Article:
Last update: 12-Dec-2013 4:50 am
Thursday, December 12, 2013
Trinidad & Tobago Guardian Online
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Fight for National Quarries
At least two government ministers are currently butting heads over the control of the state-owned National Quarries Ltd. The state enterprise is currently without a board or a chairman, leaving its leadership up for grabs. The wrangle, the Sunday Guardian was told, stems from the historic Scott’s Quarry which is providing aggregate for the Government’s $7.2 billion Point Fortin Highway project and the $100 million by-pass to Valencia which has already started.
National Quarries Ltd provides limestone/aggregate from the lucrative Scott’s Quarry, estimated at some $300 million, which is expected to be used for the mega projects. A relative of one minister owns an aggregate transport company which is already linked to National Quarries. The decision to appoint a chairman is before Cabinet but has been stymied by the ministerial wrangle. The goal for each is to have the final say in the appointment of the chairman at the state enterprise.
The Sunday Guardian was told that each minister has already hand-picked their favourite, one of whom was linked to The Cepep Company until that contract came to an end on Friday. The other proposed chairman was linked to the Sangre Grande Regional Corporation.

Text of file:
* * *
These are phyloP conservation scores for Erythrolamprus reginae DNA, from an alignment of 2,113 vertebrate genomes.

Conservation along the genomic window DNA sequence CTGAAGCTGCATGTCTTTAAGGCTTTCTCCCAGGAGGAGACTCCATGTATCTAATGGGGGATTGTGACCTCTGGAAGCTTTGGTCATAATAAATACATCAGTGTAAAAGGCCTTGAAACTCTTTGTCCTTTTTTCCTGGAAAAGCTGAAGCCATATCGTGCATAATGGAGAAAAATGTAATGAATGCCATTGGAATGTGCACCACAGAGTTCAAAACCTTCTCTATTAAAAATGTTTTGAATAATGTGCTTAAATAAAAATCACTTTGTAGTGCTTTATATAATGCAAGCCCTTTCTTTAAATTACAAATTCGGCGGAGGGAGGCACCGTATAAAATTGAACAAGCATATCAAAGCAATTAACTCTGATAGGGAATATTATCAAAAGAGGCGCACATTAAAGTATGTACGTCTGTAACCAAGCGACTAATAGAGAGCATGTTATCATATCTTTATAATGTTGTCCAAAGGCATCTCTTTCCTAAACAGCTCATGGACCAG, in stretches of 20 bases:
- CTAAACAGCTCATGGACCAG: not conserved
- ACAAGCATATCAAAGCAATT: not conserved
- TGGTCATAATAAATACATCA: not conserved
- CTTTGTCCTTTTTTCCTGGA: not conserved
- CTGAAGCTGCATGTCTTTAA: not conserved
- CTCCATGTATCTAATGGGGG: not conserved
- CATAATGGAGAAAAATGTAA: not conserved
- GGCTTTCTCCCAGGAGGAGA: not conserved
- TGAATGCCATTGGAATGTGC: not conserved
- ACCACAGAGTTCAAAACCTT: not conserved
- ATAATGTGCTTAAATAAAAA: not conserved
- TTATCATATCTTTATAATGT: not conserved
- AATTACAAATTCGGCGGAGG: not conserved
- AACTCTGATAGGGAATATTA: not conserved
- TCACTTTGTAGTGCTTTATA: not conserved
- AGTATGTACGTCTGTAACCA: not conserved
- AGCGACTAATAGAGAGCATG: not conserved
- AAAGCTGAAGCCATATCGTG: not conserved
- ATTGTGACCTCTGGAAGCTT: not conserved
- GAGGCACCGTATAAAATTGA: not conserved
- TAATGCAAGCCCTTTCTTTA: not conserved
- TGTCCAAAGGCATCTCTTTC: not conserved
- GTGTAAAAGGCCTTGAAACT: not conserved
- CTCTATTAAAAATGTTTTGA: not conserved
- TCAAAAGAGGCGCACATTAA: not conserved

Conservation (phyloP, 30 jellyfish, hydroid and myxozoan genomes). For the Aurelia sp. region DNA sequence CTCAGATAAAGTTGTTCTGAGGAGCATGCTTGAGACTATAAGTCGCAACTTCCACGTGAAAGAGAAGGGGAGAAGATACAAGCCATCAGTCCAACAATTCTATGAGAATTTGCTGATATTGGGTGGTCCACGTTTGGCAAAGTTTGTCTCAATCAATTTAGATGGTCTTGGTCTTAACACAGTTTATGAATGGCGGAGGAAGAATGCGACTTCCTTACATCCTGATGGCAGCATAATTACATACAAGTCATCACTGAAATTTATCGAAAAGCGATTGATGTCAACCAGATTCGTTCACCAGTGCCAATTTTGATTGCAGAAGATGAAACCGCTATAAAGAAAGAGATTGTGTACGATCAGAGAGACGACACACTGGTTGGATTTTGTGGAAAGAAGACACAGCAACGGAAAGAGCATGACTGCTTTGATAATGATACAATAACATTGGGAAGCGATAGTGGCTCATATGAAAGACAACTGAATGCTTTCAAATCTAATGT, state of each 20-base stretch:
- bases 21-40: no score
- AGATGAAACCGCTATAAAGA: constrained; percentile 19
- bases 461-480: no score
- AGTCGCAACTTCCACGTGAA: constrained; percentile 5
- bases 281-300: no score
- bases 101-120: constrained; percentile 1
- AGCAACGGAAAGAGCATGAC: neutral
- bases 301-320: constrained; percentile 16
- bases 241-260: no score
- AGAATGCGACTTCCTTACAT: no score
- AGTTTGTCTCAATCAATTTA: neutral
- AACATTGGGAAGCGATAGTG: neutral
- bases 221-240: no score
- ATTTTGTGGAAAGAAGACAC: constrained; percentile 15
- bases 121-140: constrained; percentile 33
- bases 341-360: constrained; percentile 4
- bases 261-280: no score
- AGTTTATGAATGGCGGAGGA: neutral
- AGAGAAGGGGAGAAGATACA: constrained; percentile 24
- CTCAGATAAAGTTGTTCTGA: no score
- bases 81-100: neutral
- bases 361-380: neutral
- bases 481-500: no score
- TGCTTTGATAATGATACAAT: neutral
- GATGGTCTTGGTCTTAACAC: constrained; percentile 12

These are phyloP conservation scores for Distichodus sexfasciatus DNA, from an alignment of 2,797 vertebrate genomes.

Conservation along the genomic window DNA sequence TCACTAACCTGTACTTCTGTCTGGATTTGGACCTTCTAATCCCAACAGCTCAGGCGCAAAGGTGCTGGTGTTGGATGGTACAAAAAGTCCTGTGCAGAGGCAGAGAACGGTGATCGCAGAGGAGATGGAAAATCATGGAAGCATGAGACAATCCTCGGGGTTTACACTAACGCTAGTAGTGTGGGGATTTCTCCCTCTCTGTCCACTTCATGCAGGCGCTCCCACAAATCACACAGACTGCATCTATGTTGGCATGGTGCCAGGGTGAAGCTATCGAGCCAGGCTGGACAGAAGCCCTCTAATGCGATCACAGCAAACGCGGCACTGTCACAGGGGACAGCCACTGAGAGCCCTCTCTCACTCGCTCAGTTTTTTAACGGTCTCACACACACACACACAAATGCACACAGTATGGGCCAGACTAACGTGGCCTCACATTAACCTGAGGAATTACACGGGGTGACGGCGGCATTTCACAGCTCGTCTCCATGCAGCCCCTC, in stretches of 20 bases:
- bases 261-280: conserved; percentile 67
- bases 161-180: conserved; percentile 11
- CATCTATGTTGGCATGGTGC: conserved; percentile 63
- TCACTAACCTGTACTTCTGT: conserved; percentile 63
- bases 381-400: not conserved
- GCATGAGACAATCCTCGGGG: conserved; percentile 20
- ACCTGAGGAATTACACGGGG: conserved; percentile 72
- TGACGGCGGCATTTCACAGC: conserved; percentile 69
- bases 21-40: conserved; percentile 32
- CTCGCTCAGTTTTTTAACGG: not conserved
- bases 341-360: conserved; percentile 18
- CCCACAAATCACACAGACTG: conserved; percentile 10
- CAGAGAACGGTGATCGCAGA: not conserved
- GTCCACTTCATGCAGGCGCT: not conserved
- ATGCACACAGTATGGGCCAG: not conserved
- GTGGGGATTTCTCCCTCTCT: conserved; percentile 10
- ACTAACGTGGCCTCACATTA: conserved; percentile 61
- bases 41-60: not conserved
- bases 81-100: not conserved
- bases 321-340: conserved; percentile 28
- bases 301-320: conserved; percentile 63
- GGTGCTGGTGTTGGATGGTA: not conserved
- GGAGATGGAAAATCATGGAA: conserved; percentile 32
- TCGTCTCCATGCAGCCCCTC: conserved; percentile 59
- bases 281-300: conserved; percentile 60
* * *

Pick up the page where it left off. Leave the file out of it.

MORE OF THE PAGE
The company falls under the Ministry of Energy. Energy Minister Kevin Ramnarine has denied any squabble over the proposed chairmanship.
Ramnarine, in an e-mail interview with the Sunday Guardian, said Cabinet was expected to take a decision by Thursday. The former board at National Quarries resigned en masse last Wednesday, just days after chairman Mitra Ramkhelawan was fired by Finance Minister Larry Howai on October 25. Ramkhelawan’s dismissal came amid allegations of corruption, mismanagement and financial impropriety at the state enterprise.
Despite his unceremonious removal and reports that Howai is expected to refer the matter to the Director of Public Prosecutions, Roger Gaspard, Ramkhelawan has been tipped for a senior executive post at another state-owned company. Sources said he was expected to be given the chairmanship at Petrotrin.
This follows the Government’s precedent for recycling appointees back to state boards. Back in May, Howai fired government appointee Rabindra Moonan as the chairman of Caribbean Airlines but he was soon re-appointed to another state enterprise, the Housing Development Corporation. The Sunday Guardian understands that Ramkhelawan met with Prime Minister Kamla Persad-Bissessar on Wednesday night.—reporting by Shaliza Hassanali
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